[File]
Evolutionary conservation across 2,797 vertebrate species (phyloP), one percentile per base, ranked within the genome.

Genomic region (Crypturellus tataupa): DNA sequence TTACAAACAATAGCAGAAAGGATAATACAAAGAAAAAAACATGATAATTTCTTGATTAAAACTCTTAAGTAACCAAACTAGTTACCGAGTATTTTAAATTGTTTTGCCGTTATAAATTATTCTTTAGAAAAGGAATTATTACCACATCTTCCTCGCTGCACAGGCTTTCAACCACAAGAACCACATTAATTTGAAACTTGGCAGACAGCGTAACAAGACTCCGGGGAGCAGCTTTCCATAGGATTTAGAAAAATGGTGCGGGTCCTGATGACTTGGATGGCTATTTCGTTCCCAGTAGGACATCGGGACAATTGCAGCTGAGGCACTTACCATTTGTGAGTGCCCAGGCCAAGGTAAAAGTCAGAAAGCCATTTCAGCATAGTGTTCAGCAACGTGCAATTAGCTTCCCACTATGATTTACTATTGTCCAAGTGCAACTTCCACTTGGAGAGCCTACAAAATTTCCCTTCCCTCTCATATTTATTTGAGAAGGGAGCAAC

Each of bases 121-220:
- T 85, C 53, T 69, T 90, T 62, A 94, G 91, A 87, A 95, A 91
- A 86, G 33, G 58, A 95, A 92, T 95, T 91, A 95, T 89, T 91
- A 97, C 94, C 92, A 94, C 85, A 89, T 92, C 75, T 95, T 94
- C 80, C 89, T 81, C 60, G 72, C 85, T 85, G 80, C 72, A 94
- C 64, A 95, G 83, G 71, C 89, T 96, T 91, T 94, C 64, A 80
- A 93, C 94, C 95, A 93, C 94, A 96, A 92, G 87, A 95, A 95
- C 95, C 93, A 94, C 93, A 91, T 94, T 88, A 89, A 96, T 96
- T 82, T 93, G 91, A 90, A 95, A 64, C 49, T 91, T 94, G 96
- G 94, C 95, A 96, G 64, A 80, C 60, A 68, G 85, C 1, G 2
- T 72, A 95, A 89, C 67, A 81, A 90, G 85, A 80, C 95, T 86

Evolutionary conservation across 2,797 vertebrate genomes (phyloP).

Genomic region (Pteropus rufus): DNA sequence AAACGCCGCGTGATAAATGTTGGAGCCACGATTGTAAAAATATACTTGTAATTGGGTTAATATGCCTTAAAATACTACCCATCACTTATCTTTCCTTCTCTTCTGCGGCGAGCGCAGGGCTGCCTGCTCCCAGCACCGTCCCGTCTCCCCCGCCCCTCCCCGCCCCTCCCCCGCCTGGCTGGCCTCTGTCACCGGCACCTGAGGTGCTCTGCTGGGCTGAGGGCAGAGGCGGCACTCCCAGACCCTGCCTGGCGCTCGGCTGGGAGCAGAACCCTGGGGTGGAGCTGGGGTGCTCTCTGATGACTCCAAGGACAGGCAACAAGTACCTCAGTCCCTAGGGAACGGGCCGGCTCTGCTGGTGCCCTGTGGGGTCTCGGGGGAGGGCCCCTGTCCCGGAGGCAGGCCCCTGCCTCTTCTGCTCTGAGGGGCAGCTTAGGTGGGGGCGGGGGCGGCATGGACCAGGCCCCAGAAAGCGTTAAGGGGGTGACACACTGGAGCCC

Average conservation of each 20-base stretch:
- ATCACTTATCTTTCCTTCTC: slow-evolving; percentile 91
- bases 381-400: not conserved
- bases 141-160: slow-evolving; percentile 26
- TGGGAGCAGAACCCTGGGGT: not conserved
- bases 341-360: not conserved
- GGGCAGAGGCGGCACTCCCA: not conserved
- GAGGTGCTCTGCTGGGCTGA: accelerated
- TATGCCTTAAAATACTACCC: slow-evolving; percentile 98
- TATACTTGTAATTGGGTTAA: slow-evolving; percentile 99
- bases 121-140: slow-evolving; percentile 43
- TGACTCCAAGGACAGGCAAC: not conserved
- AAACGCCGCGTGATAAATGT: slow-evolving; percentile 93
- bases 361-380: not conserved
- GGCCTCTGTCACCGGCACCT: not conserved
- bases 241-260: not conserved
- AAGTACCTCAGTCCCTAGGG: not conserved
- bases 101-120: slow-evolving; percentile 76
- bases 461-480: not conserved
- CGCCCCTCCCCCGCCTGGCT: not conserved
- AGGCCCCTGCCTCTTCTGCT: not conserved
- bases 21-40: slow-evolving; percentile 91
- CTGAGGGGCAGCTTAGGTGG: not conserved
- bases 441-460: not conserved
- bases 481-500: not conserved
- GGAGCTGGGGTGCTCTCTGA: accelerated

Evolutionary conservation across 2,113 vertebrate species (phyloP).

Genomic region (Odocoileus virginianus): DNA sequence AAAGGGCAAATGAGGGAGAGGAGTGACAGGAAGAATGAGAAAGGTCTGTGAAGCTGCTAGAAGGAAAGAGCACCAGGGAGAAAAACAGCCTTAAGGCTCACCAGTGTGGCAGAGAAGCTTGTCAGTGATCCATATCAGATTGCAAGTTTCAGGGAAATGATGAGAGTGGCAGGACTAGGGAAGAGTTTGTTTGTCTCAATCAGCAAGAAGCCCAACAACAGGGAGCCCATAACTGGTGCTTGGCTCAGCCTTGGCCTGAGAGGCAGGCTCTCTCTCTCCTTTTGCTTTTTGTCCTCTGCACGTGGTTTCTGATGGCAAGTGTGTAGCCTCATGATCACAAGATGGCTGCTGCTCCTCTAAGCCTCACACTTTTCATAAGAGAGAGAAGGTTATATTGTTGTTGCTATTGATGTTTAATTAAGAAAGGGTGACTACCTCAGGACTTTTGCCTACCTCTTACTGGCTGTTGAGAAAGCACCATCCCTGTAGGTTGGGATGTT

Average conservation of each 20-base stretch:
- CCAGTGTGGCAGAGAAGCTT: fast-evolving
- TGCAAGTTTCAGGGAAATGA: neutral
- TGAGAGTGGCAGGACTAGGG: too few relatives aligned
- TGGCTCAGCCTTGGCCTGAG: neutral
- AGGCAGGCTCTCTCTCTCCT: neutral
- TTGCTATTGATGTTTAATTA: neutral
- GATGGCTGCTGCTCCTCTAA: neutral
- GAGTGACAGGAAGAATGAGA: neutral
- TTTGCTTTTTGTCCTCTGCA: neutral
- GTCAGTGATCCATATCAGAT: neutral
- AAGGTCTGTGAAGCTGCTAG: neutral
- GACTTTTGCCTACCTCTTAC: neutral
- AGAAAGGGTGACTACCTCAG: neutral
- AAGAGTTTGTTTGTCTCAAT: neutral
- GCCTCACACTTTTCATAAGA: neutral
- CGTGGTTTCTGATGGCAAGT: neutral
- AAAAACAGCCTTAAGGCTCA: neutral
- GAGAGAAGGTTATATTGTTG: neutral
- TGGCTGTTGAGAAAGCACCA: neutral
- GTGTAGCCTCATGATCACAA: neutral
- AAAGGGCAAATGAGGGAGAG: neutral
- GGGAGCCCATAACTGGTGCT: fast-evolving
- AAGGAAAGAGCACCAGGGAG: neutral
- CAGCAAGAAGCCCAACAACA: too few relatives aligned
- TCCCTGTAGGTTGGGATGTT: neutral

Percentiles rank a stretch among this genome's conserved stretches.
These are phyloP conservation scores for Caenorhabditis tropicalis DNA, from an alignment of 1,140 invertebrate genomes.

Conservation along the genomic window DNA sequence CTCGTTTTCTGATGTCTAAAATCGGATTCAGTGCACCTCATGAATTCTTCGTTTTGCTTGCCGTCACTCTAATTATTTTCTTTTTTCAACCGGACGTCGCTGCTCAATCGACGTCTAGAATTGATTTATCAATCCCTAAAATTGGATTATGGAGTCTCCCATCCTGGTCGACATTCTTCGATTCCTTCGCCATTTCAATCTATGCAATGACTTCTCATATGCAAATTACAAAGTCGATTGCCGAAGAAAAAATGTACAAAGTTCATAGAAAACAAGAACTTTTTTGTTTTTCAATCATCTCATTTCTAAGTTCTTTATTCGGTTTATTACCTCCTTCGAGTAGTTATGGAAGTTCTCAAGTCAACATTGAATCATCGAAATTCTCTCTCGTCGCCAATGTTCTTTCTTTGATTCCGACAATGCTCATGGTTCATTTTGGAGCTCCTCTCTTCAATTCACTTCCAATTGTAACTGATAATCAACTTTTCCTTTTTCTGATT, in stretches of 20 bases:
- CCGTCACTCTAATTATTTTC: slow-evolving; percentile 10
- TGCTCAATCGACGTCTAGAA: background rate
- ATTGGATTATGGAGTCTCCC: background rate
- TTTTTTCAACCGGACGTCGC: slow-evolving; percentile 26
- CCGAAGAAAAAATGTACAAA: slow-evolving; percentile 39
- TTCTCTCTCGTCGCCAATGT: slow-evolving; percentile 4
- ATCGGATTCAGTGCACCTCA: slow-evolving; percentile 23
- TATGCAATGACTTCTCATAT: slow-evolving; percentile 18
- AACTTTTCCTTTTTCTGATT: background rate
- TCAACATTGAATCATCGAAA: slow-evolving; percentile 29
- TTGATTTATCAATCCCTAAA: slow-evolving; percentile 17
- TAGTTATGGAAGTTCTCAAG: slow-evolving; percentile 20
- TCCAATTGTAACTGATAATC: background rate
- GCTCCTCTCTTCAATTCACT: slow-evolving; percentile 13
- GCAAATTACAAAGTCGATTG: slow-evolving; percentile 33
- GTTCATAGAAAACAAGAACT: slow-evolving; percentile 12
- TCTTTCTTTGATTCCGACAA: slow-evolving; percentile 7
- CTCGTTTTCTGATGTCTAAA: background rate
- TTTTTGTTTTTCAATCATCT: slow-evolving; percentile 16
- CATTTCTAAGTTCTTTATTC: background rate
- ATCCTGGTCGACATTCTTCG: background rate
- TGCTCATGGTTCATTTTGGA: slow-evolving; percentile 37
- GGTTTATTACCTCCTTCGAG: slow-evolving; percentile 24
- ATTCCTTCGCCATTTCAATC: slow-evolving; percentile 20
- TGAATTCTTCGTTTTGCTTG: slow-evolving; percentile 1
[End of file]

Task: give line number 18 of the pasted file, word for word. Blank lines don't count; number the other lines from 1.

- bases 381-400: not conserved